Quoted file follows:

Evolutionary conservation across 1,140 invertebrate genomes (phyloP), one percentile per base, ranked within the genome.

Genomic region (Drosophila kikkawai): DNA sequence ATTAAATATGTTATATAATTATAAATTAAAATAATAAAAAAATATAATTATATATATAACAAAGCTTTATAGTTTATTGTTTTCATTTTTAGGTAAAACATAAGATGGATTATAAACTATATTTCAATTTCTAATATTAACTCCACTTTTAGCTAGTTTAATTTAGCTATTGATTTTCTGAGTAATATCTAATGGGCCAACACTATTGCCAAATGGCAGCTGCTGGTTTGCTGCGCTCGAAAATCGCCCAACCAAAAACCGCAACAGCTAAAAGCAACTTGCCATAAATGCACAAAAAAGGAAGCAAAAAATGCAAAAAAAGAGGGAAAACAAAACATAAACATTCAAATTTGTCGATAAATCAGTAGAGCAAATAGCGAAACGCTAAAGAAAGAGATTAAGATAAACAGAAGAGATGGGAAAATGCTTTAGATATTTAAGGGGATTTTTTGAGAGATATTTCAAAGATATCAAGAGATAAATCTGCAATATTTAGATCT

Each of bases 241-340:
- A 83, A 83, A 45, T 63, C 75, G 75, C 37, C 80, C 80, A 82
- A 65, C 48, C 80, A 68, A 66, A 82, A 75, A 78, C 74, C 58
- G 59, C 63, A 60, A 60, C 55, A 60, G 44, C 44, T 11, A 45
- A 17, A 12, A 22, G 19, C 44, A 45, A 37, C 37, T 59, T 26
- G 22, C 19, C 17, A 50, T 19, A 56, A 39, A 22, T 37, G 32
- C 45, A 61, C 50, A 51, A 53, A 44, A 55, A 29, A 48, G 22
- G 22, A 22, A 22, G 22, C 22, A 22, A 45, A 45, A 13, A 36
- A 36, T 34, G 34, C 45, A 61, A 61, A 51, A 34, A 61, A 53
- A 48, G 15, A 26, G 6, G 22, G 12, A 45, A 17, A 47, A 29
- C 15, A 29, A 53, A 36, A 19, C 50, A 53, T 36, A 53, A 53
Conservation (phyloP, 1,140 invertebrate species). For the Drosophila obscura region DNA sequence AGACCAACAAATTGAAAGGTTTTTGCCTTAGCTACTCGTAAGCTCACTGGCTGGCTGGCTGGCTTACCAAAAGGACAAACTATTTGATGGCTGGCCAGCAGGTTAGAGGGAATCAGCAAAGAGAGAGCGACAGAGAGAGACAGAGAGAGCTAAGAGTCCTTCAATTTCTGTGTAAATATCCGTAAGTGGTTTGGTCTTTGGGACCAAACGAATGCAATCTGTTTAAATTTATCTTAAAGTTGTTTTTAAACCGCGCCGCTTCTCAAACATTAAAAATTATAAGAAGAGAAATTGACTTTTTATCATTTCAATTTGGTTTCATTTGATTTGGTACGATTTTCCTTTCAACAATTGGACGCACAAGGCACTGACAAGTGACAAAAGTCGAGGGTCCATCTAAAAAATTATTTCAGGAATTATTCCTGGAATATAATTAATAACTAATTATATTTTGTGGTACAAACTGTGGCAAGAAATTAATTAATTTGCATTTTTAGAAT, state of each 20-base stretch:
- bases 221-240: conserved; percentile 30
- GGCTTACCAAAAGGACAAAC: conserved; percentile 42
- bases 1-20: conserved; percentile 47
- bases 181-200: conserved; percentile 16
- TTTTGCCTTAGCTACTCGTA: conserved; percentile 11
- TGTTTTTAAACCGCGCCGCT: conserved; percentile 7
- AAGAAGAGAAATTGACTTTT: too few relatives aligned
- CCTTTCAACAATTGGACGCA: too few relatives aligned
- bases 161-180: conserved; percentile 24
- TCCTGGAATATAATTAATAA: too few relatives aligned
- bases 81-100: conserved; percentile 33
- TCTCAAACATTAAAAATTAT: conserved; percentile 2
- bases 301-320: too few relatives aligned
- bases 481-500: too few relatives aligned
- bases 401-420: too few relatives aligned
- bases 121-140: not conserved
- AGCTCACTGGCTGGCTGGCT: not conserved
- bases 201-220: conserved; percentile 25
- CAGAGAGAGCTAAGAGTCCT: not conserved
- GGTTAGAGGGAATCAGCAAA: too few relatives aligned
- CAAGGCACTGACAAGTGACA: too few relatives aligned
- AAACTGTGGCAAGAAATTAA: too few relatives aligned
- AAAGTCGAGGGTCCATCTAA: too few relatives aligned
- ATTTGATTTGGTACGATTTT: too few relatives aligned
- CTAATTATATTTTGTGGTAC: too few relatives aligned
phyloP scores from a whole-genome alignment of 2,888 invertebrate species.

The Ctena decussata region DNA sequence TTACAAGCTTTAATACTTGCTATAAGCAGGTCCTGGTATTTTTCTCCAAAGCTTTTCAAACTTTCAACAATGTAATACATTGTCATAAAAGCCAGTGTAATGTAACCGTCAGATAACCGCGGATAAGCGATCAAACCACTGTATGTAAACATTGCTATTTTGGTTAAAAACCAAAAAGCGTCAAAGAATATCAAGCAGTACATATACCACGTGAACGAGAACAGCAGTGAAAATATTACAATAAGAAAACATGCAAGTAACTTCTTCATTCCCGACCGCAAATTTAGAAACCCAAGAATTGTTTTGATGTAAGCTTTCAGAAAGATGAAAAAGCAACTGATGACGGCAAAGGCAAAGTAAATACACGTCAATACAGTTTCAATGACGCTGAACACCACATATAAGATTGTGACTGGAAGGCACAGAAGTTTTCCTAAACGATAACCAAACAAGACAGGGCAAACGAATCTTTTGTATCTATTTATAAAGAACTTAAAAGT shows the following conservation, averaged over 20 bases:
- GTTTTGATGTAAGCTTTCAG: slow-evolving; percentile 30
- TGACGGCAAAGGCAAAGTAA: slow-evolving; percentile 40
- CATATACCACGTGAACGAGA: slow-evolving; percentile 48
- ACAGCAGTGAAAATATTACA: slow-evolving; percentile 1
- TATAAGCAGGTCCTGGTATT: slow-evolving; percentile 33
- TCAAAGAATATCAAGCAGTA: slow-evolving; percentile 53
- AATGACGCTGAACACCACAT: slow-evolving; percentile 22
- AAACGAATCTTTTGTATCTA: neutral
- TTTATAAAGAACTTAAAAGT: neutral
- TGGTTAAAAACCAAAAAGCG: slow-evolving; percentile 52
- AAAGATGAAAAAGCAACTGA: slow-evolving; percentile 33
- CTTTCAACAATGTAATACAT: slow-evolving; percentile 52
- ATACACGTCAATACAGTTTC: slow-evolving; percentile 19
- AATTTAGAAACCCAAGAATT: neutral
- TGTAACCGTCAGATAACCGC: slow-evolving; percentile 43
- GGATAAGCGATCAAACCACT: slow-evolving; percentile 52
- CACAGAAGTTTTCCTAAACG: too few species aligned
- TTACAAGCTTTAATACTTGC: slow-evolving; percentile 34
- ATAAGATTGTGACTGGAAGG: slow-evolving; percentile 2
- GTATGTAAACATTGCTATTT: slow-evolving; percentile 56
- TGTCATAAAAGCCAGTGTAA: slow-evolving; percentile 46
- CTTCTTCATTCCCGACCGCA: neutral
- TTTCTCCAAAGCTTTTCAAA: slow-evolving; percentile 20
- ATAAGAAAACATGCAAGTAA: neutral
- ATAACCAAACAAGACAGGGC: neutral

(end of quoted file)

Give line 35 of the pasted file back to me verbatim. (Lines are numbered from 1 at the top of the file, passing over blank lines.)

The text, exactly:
- CAAGGCACTGACAAGTGACA: too few relatives aligned